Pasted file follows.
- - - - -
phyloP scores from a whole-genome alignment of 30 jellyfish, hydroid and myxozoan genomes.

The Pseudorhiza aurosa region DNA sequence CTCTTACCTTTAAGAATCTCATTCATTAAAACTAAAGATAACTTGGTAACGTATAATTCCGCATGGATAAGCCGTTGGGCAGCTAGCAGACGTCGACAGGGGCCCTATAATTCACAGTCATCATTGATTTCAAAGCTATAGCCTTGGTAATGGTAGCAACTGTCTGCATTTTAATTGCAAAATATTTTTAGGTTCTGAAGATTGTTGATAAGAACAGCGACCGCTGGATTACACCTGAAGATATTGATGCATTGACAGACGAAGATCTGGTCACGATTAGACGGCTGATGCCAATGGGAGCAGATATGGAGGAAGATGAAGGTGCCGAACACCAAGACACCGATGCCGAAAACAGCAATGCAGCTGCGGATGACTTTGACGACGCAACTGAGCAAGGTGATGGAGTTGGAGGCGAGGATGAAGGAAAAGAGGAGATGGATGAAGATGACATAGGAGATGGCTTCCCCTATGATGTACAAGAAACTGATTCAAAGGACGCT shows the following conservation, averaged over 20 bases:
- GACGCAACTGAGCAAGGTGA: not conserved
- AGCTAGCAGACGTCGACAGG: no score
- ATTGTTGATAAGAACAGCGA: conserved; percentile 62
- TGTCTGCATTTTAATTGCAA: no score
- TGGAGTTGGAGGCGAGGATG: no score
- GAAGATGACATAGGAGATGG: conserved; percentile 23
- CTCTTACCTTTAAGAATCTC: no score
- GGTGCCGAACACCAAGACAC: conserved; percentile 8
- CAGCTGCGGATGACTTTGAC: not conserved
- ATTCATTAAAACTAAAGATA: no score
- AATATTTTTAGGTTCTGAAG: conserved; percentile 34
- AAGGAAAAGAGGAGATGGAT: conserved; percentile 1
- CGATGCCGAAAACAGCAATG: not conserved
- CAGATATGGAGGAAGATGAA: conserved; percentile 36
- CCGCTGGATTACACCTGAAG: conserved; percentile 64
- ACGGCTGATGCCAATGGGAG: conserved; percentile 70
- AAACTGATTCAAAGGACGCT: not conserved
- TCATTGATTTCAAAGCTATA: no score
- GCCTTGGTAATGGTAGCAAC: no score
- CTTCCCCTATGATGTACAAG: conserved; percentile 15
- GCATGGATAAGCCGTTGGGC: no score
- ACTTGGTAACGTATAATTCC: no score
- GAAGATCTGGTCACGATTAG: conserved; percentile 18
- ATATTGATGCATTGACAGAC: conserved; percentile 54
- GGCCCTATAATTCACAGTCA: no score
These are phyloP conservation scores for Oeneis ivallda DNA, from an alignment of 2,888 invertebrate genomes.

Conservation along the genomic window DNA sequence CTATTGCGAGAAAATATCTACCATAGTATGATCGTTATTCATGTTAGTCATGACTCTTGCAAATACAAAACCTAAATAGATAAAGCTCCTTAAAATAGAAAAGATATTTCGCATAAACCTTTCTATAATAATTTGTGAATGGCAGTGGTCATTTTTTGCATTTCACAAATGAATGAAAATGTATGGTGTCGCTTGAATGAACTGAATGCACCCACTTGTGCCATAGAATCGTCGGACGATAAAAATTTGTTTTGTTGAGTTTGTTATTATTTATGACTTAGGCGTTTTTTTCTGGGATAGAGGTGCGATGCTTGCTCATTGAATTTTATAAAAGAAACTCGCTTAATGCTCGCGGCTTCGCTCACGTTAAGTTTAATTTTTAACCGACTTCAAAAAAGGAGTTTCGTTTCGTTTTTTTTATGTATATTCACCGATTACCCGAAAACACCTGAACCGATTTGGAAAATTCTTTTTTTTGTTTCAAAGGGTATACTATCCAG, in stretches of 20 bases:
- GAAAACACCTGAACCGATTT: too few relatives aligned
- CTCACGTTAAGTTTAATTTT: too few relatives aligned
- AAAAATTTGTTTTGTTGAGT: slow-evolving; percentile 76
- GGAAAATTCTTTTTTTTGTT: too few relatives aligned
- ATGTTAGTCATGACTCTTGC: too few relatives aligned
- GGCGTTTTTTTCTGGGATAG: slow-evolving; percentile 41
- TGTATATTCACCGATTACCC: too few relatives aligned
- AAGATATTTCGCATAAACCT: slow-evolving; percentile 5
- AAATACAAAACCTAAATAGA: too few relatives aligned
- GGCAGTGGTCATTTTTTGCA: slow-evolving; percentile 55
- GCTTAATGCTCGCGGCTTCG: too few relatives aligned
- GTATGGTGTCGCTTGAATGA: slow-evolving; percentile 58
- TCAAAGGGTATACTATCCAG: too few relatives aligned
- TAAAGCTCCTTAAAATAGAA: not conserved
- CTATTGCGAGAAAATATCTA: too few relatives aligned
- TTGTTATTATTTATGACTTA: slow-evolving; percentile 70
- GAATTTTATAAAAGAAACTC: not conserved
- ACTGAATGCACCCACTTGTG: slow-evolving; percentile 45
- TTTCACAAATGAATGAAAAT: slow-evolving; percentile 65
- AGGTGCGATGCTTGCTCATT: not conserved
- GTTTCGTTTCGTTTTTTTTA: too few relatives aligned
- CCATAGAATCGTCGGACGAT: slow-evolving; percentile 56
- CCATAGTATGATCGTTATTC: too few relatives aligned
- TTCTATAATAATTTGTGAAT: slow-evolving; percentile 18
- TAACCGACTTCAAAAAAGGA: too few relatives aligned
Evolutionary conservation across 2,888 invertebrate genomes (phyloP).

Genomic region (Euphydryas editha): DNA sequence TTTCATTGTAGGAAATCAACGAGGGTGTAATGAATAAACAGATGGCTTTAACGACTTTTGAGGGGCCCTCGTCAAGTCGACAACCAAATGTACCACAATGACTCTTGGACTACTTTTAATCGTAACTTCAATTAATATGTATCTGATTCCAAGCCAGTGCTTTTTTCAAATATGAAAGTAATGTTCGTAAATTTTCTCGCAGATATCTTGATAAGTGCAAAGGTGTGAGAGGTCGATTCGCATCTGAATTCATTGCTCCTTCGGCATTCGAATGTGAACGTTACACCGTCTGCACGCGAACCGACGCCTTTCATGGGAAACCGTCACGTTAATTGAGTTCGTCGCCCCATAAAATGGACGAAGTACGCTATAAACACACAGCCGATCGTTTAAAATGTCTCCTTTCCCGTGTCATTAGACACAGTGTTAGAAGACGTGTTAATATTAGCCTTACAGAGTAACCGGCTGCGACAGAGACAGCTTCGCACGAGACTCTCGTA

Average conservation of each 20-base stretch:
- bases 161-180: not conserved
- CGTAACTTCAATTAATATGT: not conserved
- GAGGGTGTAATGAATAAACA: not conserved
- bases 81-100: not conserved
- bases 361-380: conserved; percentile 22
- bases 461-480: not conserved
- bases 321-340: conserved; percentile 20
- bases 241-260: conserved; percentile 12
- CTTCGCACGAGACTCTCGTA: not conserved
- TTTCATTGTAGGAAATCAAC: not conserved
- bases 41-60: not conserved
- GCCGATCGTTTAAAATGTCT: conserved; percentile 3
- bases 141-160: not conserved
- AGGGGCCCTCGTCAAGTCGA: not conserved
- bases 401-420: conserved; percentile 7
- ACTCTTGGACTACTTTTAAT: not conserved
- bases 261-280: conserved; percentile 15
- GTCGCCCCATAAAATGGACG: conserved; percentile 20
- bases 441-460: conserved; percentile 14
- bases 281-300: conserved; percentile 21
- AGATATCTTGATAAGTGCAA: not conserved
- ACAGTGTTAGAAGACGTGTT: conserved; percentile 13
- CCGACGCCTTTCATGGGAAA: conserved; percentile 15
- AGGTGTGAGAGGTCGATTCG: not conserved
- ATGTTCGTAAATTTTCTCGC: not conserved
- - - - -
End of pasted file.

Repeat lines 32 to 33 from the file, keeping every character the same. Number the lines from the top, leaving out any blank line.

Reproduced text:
- AAAAATTTGTTTTGTTGAGT: slow-evolving; percentile 76
- GGAAAATTCTTTTTTTTGTT: too few relatives aligned